WWJD – Part 2 – with a little help from my friends

Last week we processed the senseless killings in Atlanta. This week we’ve experienced more such tragedy in Boulder. So many theories, inevitable exploitive agendas, inexplicable inconsistencies, such irrational actions, perhaps that last description the most challenging.

One of my readers of last week’s encouragement raised so many thought provoking insights, one to further explore as she put it is, “the elephant in the room”, that is, the failure of our society to properly identify and serve the needs of our mentally ill. In addition to the mass shootings, she ruminated on the heart breaking suicides of young people, the choices sometimes made that set young lives down dark paths in the future. This encouragement will combine my words with those she shared with me, hers in bold, as well as Cantor Phil Bromwell’s inspired thoughts in blue.

When we let ourselves enter the broken world around us, really enter it emotionally, it can be hard to stay encouraged. Where do we begin?

Perhaps we start where we did last week – to raise our young ones, whether we are the parent, relative, or mentor, with all the unconditional love we can possibly muster, able to do so as we are infused with infinite, endless, boundless love by our Creator. Of course this is sometimes a challenging task given the many times we may find our young ones hard to love, yet that is what we have been tasked to do. It is our most important role on this earth, to nurture love by giving love even when doing so is not easy, as we follow the model of our Abba, and clearly the model of sacrificial love showered on us by Yeshua.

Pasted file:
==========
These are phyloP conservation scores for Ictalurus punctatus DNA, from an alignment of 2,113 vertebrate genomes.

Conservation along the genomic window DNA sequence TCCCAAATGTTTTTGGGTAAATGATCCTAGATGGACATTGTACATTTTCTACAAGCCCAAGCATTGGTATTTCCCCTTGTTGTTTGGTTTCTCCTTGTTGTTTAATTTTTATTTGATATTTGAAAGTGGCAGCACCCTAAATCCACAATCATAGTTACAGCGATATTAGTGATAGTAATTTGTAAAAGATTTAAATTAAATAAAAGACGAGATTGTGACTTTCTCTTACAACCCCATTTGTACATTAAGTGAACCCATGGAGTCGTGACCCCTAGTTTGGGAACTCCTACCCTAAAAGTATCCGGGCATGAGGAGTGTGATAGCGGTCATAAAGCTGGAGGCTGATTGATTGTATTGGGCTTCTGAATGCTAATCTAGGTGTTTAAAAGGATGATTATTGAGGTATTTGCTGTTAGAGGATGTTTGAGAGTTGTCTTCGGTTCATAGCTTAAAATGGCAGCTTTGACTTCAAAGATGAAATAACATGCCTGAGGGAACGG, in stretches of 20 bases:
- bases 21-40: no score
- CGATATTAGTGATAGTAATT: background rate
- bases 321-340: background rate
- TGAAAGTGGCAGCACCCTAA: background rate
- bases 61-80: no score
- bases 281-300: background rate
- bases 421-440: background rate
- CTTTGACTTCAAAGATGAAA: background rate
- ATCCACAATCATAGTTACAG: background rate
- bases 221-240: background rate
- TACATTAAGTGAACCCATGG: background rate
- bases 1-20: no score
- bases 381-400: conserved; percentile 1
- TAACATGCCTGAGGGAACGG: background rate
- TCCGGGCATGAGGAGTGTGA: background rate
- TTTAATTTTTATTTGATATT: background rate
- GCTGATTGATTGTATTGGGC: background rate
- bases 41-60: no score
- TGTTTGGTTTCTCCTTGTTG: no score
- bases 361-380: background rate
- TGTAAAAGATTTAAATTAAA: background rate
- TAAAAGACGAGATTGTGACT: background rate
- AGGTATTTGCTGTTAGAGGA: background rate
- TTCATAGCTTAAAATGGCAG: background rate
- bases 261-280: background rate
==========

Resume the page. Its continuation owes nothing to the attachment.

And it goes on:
In response to these words last week:

Shooters were once innocent children too. What happened? Mistreatment? Failure? Brainwashing? Lack of love growing up? Lack of faith? What a difference if they had thought of Yeshua’s teachings before pulling that trigger. . . ,

Cantor Phil had these poignant observations:

Some vital important points to pull out here for life giving application. We sometimes find ourselves in a quandary in how to process suffering, especially the suffering that was caused very early when we did not have the strength or proper perspective to fully process it. These are memories that can be haunting companions which never find their final resting place in the struggle to grant them healing and peace.

I often think of this when an event of turmoil and tragedy demands our pain filled attention. What was the turning point in the character of a child or young person that brought forth a poisoning that would ultimately be visited tragically upon other innocent lives? Only our Avinu Malkenu truly knows…

A true often urgent call to prayer.

So despite love as what is needed, what about the reality of those who did not receive this, or did, but life changed their emotional or biological wiring and they could no longer feel it, or their brains have issues which make them incapable of loving others? Therein lies an even greater challenge for the rest of us.